Monday, February 22, 2016

Yes, I'm Injured (Again)

Getting injured in the martial arts is not an uncommon topic for this blog.  If you write about the martial arts, it's just part of the game, right?

I wrote about it previously here and here and here.

Well, I got injured again recently.

The hot new accessory ALL THE COOL KIDS are wearing these days.

This time, we were sparring with padded weapons (Actionflex).  I was using a padded arnis stick and my opponent was using padded nunchaku.  Now, just because they're padded doesn't mean there isn't risk of injury.  I've had welts from these weapons, had an eyeball scraped, got hit in the ear and lost hearing for about a half and hour (due to the air compression on my ear drum), and gotten many a bruise.  All the padding does is reduce the risk of injury, not eliminate it completely.

My teacher teaches nunchaku.  That is, how to use them for real, not tricking. I haven't studied using the weapon yet - that's in my kobudo weapons future still - but I respect the weapon in the hands of people who know how to use them and I do enjoy using various weapons I do know against them.

The thing when sparring against nunchaku with a weapon like the arnis stick is that you have to close very quickly in order to negate the speed and power it has in its ideal range.  You will probably get hit - and if they're the real deal that is gonna hurt - but the idea is to get hit in someplace not very vital (like the meat of the arm or leg).  I have been successful blocking as I close, then using my alive hand to trap or disarm the nunchaku guy.

The thing is, timing vs. nunchaku is very important, and I've been pretty good in that regard (nunchaku aren't a very... subtle... weapon).

The other day, well, not so much.  My timing was off, and I missed my block, and the nunchaku came down and hit me on the tip of my pinkie and ring finger of my left hand at full speed as I reached out to check.  I got what we typically would call "jammed fingers", but the doc calls a sprain and contusion.  My fingers are stiff, swollen, and painful.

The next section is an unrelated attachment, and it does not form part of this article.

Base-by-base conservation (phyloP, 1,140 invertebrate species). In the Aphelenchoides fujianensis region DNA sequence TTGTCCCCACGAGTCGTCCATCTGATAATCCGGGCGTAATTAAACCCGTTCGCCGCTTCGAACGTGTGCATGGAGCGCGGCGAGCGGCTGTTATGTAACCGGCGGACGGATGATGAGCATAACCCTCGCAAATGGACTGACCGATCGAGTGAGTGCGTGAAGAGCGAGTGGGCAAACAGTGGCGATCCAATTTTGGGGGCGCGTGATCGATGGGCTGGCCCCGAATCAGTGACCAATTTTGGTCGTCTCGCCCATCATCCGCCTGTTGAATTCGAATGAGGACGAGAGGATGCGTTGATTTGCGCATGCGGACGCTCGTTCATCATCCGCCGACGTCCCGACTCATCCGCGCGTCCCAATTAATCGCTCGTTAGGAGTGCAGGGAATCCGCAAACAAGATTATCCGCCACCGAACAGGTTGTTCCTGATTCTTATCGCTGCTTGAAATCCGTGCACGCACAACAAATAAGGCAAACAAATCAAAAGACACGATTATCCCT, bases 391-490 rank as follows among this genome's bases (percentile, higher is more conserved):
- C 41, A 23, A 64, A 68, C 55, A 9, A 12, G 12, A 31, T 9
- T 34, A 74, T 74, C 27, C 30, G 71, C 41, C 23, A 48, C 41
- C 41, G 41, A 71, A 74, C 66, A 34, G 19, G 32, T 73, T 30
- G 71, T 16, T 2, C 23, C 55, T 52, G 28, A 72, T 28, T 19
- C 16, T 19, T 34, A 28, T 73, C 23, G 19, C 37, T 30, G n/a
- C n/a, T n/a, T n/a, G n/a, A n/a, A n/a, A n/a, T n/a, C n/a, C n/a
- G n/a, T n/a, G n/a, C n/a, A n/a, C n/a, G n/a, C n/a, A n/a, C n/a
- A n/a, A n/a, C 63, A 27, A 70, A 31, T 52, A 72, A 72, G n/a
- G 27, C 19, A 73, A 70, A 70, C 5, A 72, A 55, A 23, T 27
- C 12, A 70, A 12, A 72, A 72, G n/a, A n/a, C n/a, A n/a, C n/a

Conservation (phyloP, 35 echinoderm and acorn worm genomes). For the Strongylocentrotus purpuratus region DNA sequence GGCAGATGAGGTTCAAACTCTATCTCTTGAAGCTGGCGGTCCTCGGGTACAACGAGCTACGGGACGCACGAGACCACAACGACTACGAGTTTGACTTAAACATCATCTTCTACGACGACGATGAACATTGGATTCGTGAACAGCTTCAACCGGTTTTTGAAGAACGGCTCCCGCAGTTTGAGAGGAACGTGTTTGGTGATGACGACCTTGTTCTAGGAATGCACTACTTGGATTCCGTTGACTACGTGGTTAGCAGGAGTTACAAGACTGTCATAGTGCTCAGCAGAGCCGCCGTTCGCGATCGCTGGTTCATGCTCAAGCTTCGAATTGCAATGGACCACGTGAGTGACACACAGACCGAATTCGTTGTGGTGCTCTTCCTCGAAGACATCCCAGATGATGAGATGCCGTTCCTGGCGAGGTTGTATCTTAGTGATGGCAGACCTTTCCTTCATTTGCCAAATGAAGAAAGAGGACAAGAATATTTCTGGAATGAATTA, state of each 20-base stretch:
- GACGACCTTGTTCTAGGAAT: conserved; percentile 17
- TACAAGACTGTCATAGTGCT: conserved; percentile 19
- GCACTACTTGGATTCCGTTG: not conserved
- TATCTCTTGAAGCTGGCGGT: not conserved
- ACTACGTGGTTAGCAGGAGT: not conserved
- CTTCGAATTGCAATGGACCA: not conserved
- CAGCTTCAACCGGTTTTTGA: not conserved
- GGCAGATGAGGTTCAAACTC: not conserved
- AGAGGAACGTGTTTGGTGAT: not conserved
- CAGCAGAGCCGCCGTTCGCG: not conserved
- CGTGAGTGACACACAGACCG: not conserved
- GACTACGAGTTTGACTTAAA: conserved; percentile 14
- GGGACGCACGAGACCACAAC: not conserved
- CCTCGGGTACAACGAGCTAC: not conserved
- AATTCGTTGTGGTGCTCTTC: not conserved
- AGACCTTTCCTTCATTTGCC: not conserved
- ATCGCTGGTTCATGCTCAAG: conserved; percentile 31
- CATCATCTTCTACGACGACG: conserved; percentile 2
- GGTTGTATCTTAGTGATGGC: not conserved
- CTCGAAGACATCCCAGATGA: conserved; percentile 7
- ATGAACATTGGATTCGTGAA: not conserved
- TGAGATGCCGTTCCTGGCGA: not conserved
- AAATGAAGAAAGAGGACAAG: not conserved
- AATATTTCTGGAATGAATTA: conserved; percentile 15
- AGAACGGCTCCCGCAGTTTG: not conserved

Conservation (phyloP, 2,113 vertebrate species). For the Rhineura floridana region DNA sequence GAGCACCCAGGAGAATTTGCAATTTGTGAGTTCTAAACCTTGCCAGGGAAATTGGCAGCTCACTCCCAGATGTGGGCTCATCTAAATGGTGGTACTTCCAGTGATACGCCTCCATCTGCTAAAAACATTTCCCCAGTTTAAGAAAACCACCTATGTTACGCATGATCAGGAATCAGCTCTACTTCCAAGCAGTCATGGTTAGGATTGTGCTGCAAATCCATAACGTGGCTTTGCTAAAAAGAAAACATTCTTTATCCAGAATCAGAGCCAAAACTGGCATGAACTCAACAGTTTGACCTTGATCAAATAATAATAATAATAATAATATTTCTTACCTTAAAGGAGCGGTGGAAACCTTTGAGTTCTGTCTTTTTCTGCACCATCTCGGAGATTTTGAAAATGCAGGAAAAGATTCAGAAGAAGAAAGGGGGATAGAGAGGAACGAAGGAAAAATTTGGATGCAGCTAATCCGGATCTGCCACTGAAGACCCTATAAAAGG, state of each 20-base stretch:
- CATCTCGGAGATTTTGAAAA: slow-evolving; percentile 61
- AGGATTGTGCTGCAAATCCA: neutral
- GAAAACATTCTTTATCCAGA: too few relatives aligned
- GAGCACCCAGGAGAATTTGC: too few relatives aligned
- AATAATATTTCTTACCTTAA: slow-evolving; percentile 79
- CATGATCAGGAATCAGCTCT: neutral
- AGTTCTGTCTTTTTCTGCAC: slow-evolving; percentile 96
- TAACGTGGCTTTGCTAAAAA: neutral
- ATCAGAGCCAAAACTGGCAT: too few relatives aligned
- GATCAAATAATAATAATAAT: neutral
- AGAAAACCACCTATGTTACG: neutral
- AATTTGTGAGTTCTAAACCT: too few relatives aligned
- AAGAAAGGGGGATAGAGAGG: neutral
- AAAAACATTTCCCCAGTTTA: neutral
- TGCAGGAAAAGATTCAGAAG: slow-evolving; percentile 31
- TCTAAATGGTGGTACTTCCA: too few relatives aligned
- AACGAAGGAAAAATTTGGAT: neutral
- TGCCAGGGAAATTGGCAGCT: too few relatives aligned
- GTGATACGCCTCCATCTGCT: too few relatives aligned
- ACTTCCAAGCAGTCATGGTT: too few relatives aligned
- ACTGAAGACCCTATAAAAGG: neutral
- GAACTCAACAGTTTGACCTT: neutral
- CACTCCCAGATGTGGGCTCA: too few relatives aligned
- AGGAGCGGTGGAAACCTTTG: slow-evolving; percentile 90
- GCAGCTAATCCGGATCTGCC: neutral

Making a fist.  Yes, that's as good as it gets right now.

At first, I though it was minor, and I just stepped back to take a breath.  But then I realized it was more serious than a welt or a light jam (I got one of those a few weeks ago on my right hand and it didn't slow me down, even though it hurt).  I couldn't make a fist and it hurt A LOT - as in "I started hyperventilating and tears were welling in my eyes" level of pain.  I did my very best to not freak out about how much it hurt.  You do that, y'know, in the martial arts, especially in front of kids as you don't want to scare them.  You do it in front of adults because that's just our culture, isn't it?

Went to the doc, confirmed it's just a sprain and a contusion ("just" a sprain - it still hurts a lot, but grateful it wasn't more damage than it is).  I keep it in the splint when I need to protect it, but I also need to exercise it daily so it doesn't stiffen up and become a problem.

Either way, I'm not going to be holding a stick, bo or tonfa in my left hand for a week or two.

So, while I recover, I can still practice and teach Arnis and kobudo.

I can use my right hand - I am right handed, so that's a good thing.  I can practice my bo and tonfa forms empty handed (just working on the motions and footwork - the footwork of the new tonfa form is very difficult for me, actually, so I should spend time there).  And of course, my brain still works!

Oh, surely it's better than that, right?

It doesn't have to stop my training.  It won't stop my training.

I won't deny it's a real pain in the... um...


Tell me about a time you got an injury, and how you worked through it.  What did you do differently?  What did you learn?